A game known in many parts of the world, consisting in trying to move on wooden slats, resembling skis. Several people line up on the one ski, standing one behind the other, putting their feet in stabilizing straps, somewhat similar to ski bindings. The first person in a row grabs the strings, attached to the ski.
At the starting signal, the team tries to get to the finish line together, which is quite difficult – there is a need for appropriate cooperation between the participants. They sometimes fall down.
Thanks to a bit of competition and funny situations that occur when trying to move together on the ski, this fun gives its participants a lot of joy 🙂
It is another game, known in many countries under different names. In Poland, we call it, among others, Trzeciak.
Participants line up in a circle, in pairs, one after the other in each pair, as in the photo below. We choose one chaser and one runaway. At the starting signal, the chasing person chases the escaping person.
The latter runs around the rest of the participants. He/she can make him or herself safe, by standing behind or in front of one of the pairs. Then the participant of the pair who is in this moment farther from that person must start running as now he is the runaway! He/she can make him/herself safe again by standing behind or in front of any pair. Then the person farther from this person has to run away again.
If the chaser catches the runaway, we choose a new pair to chase and we can continue the game.
Jogo da Petanca
A throwing game, similar to French Les Boules. The essence of the game is to throw or roll a ball in such a way to place it as close as possible to the so-called jack or pig (French le cochonnet), which is thrown out at the beginning of the game.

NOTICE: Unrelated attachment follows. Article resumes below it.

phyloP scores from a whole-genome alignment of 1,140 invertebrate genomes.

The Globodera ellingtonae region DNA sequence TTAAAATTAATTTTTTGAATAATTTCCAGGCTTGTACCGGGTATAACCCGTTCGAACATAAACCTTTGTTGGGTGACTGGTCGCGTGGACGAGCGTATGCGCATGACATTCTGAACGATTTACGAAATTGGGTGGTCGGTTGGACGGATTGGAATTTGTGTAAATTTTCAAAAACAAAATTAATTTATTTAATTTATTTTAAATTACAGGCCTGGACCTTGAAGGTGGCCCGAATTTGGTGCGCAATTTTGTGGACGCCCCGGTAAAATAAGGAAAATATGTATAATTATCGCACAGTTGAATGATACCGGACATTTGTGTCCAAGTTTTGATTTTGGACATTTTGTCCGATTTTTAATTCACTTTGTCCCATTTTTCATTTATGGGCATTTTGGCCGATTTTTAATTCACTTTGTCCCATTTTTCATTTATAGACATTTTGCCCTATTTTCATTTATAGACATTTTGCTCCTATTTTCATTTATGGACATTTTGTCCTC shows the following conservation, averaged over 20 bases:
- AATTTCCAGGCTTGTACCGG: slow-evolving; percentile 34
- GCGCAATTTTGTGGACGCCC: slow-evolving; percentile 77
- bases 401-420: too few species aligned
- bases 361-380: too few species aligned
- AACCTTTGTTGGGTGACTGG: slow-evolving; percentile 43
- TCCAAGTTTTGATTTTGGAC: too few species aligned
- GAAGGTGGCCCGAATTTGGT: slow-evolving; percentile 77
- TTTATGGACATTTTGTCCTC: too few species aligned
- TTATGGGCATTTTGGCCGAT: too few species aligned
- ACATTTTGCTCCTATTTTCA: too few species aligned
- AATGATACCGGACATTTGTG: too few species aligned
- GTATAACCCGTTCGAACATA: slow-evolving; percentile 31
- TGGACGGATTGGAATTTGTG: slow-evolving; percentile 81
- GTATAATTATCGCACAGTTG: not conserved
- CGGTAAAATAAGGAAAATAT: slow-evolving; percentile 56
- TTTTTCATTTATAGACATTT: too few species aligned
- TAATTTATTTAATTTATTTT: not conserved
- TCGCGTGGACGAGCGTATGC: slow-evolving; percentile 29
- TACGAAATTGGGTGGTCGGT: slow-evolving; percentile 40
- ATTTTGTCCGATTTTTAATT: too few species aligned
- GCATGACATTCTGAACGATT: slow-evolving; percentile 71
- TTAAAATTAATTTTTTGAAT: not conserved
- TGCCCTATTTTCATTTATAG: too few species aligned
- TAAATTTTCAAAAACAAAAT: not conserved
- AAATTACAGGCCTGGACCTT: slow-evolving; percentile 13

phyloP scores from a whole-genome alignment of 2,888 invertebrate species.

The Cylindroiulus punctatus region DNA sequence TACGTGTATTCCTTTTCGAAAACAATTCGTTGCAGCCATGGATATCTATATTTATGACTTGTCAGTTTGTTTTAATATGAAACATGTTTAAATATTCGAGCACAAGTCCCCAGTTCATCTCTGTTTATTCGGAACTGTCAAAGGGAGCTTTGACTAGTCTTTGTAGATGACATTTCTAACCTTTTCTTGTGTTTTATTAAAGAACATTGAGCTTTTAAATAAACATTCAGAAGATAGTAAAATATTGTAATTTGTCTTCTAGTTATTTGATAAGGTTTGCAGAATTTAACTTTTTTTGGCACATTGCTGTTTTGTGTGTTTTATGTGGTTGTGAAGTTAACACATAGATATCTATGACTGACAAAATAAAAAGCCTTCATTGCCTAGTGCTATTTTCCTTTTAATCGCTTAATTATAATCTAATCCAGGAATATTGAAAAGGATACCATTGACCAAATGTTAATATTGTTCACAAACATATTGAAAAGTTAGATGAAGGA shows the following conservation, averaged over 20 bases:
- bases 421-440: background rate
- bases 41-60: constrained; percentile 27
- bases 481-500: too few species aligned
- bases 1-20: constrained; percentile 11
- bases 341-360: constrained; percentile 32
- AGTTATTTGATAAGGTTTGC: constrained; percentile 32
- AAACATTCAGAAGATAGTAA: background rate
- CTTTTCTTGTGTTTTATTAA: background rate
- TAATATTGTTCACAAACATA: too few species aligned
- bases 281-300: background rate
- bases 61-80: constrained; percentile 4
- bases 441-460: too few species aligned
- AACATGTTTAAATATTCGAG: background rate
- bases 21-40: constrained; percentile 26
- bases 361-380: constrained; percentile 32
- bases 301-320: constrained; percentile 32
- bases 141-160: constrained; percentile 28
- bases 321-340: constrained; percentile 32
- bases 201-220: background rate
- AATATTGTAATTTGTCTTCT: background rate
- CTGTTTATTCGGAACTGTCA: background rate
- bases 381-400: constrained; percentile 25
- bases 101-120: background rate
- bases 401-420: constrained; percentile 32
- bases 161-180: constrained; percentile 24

This game has many variations in various countries. The winner is the person with the most points scored by placing his or her ball closer to the jack than the opponent or opponents’ balls.
A game similar to Jogo da petanca or Les Boules is Boccia. I was describing this game, among others, here. Boccia works very well as a sport for people with various degrees and types of disabilities. This is an interesting, tactical game that is good for everyone.
During the Festival of Traditional games in Lousa, there was also a world-known skipping rope. Two participants were holding the ends of the skipping rope and were twisting it, while the other participants were jumping. Both girls and boys were very happy with that. Not only children took part, but also youngsters. Skipping rope provides participants with a lot of fun, which very important in traditional games.
The significance of this Festival
As I already mentioned here, the 2022 Jogos de Freguesia Festival was one of the important multiplier sport events of the Opportunity Project.
About 1200 participants took part in it – children, adolescents, adults, girls and boys, people with disabilities, able-bodied, and a large group of the elderly.
They were all playing traditional games TOGETHER.
Traditional games turned out to be a very important and practical tool, for among others:
- social inclusion and integration of people with disabilities and able-bodied,
- activities for gender equality by joint participation in traditional games,
- integrating children and young people with their peers, having fun together,
- increasing the level of physical activity – so important for the health of all of us,
- simply providing joy and fun – extremely important in current times!